Why we oppose internet sales tax.
- There are over 12,000 tax jurisdictions in the country. Forbes magazine estimates the annual cost for small business to collect and distribute these tax dollars would be between $57,500 and $200,000 annually.
- In addition to collecting and submitting tax revenues to all of these districts, small businesses will have to complete monthly or quarterly returns in each district. This means additional time & money to small businesses.
- In addition to the number of tax districts, there are variables that further compound tax revenue calculation: some items & ingredients are tax exempt (varying by jurisdiction) and jurisdictions have tax holidays (varying dates nationwide).
- While proponents of internet tax declare that software is available to help small business with the aforementioned, that is not the case. And when such software is developed, what is the likelihood that it will be affordable for small businesses?
- Many small businesses, in an effort to augment their brick & mortar sales, sell on eBay, etsy, Amazon, and the like. Those of us who use these web sites, give these businesses about 15%-20 of our annual sales. In addition, we are under the thumb of the feedback systems, preferred search systems, and shipping requirements imposed by these corporations. As a result, many small businesses (including us) have and are investing in the creation of our own autonomous web sites in order to fully control our business destiny. Corporations like Amazon (already collecting taxes voluntarily) have a work force that allows them to handle these massive tax requirements. So it’s no surprise that big business supports internet sales—little guys are either going to have to get onboard with ebay or Amazon or go out of business.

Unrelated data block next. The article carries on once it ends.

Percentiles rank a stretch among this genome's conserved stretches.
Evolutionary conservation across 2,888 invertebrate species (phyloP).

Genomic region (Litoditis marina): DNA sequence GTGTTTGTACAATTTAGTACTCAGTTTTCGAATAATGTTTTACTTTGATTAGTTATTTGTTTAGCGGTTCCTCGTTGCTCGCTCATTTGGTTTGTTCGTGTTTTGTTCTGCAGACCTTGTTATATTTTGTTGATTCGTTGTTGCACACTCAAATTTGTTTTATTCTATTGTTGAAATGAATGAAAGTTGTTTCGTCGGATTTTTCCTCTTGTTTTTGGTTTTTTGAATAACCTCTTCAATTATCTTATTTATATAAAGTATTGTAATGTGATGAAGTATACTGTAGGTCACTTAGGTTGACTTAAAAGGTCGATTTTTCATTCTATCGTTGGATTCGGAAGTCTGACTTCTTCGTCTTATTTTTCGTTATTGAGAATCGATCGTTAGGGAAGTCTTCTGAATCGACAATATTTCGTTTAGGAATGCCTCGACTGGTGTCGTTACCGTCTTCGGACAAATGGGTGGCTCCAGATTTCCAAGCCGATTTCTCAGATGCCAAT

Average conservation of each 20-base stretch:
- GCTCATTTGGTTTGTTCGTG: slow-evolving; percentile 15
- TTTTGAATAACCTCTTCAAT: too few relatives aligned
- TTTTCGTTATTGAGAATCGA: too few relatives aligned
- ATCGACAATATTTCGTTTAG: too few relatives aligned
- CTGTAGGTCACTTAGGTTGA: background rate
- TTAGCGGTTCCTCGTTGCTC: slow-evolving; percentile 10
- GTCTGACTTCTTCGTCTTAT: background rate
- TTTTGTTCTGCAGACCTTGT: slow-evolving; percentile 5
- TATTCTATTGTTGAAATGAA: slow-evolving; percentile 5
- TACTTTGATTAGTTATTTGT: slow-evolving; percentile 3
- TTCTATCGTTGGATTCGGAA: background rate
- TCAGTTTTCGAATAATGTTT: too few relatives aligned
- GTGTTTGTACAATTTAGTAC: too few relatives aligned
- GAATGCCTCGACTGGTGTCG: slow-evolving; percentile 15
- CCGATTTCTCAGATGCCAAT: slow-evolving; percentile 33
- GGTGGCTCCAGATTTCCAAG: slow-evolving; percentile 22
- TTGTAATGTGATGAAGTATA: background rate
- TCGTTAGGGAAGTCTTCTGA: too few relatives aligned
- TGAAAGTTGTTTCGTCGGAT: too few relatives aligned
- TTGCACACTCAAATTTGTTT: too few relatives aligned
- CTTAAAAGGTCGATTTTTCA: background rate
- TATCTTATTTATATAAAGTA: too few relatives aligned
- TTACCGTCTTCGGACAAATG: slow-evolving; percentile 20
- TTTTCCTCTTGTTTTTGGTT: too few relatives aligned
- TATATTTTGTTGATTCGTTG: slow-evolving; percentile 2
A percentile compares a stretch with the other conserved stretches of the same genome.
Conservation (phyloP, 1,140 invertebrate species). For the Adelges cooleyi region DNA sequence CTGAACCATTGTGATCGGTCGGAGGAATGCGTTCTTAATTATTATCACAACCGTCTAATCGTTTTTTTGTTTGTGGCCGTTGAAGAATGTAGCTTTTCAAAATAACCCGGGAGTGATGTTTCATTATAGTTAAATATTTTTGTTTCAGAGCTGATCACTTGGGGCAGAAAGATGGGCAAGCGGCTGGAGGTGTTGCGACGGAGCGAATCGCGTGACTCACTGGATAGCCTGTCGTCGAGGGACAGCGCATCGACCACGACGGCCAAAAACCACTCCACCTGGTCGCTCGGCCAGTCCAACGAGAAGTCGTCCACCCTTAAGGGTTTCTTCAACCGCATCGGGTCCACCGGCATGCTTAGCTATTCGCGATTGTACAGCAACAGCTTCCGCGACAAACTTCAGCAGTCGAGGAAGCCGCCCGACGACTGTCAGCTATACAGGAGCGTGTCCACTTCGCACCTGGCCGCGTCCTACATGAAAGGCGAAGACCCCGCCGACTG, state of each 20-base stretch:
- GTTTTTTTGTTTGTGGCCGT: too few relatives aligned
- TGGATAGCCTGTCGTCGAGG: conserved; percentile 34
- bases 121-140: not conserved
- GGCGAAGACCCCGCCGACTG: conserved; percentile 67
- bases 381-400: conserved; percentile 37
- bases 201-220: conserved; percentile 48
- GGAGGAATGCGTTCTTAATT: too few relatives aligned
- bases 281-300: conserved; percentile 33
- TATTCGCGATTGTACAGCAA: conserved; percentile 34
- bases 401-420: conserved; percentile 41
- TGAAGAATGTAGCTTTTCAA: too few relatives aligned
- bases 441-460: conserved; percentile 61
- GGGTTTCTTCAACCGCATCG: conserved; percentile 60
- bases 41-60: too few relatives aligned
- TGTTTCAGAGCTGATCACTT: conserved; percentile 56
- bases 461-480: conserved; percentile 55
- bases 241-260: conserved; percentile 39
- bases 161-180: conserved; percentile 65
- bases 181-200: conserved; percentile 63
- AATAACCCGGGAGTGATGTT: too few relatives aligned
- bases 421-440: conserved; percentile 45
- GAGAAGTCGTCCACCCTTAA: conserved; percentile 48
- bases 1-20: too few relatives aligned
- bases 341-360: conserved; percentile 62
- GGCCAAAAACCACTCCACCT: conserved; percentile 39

- We have no sales tax in New Hampshire. By requiring NH businesses to collect taxes for 12,000 tax jurisdictions across the country, the burden is being shifted from the buyer to the seller, from the taxpayer to the business owner. As taxpayers, we all responsible to report our income to our state government and to remit the amount we owe. How can we fairly make small NH businesses responsible for collection and distribution of the tax revenues for individual residents of other states? And on another note, this will open up the possibility of collecting taxes for other countries (an exponential complication).
- On a more intangible note, many of our brick & mortar customers are from out-of-state. In fact, more than 50% of customers are from outside of New Hampshire. When a customer from California comes to our shop, there is no tax on their purchase. However, when they get home from their vacation and visit our shop online, suddenly our prices go up 10%. So I guess that means we are defining the internet as an entity that exists in the physical location of the person who is viewing a particular online store. But that seems contrary to the view that the internet is everywhere and nowhere.